Since the mid-twentieth century, numerous art and design movements have been dedicated to asking questions and finding meanings differently. The Situationists International’s dérive or drift, according to Guy Debord is a “technique of rapid passage through varied ambiances. Dérives involve playful-constructive behavior and awareness of psychogeographical effects” (Souzis 2015). This SI’s dérive was central in the creation of the annual bibliodérive event at the John M. Flaxman Library at the School of the Art Institute of Chicago (Salisbury & Ferreira 2017). The bibliodérive is the application of the dérive reapplied to the realm of research, libraries and archives. It includes a collection of generative, open-ended actions, taken to destabilize research practices geared towards an expected product or outcome, the gathering of information to merely support extant ideas and thought structures. It is a disruption in the traditional use value assigned to the library, the archive, to information storage and even to the very concept of research itself. Participants select a card from a deck of generative, open-ended actions, or situations that disrupt the traditional use value assigned to the library and even to the very concept of research itself.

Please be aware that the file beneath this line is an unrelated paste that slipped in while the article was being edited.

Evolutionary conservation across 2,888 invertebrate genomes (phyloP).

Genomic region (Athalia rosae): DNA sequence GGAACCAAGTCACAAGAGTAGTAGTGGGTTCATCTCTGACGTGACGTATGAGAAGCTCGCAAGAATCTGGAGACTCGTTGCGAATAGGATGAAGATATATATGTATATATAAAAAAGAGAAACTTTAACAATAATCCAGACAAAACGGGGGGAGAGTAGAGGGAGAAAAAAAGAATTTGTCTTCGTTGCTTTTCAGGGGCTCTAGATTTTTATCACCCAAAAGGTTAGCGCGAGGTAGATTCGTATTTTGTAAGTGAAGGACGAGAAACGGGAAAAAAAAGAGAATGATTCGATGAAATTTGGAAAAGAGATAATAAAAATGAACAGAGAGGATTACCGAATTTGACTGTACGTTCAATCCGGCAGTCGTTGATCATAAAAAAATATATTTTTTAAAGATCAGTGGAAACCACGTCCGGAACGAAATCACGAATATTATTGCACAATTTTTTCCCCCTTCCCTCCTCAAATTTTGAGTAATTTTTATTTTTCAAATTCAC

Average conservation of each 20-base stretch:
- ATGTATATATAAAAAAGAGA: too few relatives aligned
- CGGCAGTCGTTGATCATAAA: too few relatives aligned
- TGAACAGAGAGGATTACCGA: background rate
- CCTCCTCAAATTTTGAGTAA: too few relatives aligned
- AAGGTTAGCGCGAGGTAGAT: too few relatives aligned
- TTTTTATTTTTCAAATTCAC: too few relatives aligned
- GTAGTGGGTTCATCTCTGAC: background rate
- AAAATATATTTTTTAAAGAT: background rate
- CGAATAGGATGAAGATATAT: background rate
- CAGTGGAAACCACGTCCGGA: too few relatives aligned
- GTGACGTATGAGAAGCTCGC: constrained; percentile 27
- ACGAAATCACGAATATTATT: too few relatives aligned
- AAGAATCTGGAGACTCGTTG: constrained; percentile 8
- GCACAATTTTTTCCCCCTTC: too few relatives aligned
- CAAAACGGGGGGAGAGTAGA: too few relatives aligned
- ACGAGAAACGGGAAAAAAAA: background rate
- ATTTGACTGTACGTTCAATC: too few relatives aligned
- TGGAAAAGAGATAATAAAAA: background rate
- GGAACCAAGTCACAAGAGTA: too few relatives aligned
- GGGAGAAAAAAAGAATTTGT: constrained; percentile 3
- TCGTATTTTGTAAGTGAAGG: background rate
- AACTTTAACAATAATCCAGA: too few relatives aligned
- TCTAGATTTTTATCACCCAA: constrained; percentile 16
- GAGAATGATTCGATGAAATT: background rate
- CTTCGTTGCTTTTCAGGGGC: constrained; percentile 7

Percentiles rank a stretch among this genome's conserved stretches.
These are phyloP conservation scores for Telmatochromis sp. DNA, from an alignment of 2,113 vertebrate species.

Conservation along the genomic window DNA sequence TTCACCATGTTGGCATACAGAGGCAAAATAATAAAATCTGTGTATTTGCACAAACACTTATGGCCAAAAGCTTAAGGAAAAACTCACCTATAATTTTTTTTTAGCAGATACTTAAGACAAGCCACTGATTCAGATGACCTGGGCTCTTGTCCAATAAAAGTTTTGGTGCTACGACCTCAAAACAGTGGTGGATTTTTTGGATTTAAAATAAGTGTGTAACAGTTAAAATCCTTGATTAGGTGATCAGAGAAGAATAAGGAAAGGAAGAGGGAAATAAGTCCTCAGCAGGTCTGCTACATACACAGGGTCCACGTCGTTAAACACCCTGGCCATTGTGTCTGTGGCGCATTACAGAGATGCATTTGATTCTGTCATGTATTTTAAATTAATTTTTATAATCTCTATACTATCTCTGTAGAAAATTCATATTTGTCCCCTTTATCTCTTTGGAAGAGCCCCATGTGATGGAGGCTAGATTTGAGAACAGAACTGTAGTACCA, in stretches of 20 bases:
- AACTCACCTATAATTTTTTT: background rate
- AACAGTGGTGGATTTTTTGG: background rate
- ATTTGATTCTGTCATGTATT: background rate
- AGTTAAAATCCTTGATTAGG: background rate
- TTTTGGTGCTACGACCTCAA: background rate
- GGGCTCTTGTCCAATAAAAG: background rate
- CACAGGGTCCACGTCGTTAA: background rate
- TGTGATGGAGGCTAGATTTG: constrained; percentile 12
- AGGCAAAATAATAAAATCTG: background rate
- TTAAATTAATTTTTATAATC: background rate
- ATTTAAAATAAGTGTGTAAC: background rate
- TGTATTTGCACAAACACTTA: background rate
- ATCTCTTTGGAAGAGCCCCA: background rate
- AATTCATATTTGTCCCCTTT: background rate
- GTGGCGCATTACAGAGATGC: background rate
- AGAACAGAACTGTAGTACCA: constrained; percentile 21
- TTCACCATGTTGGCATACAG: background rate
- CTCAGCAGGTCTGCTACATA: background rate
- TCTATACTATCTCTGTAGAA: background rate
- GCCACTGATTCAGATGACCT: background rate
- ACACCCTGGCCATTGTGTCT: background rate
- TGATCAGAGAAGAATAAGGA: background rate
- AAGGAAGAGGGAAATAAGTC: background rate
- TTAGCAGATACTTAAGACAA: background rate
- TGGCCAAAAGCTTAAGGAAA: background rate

In the field of design, critical design challenges conventionality by posing troublesome problems in order to encourage reflection and consider alternative futures. Work that falls under this category are reactions against consumerism, capitalism, and unheeded scientific and technological development. Practices such as speculative design, design fiction, parody or exaggeration, and para-functionality are employed to create works that confront legal, cultural, and social norms. These objects and stories act as prompts for discussion and debate about hypothetical, but perhaps possible, realities. However, a commonly cited problem with employing critical design as a practice is that there is no methodology. We have ample examples, but no guidelines for making our own critical design projects. Therefore, in order to demonstrate how we might use this method of research through design, we can explore works created under the broad umbrella of critical design, then develop arts-informed prototypes and ask carefully crafted questions to think critically about the current and future states of librarianship (Robinson 2019).
Robinson, S. 2019. “Critical Design in Librarianship: Visual and Narrative Exploration for Critical Praxis,” The Library Quarterly 89, no. 4: 348-361. https://www.journals.uchicago.edu/doi/abs/10.1086/704965
Salisbury, M. & Ferreira, N. 2017. “Drifting Through Research: How the Bibliodérive Inspired New Approaches to Information Literacy at Flaxman Library.” Art Documentation: Journal of the Art Libraries Society of North America 36, no. 1: 108-121. https://www.journals.uchicago.edu/doi/full/10.1086/691375
Souzis, A.E. 2015. “Momentary Ambiances: Psychogeography in Action.” Cultural Geographies 22, no. 1: 193-201. https://www.jstor.org/stable/26168633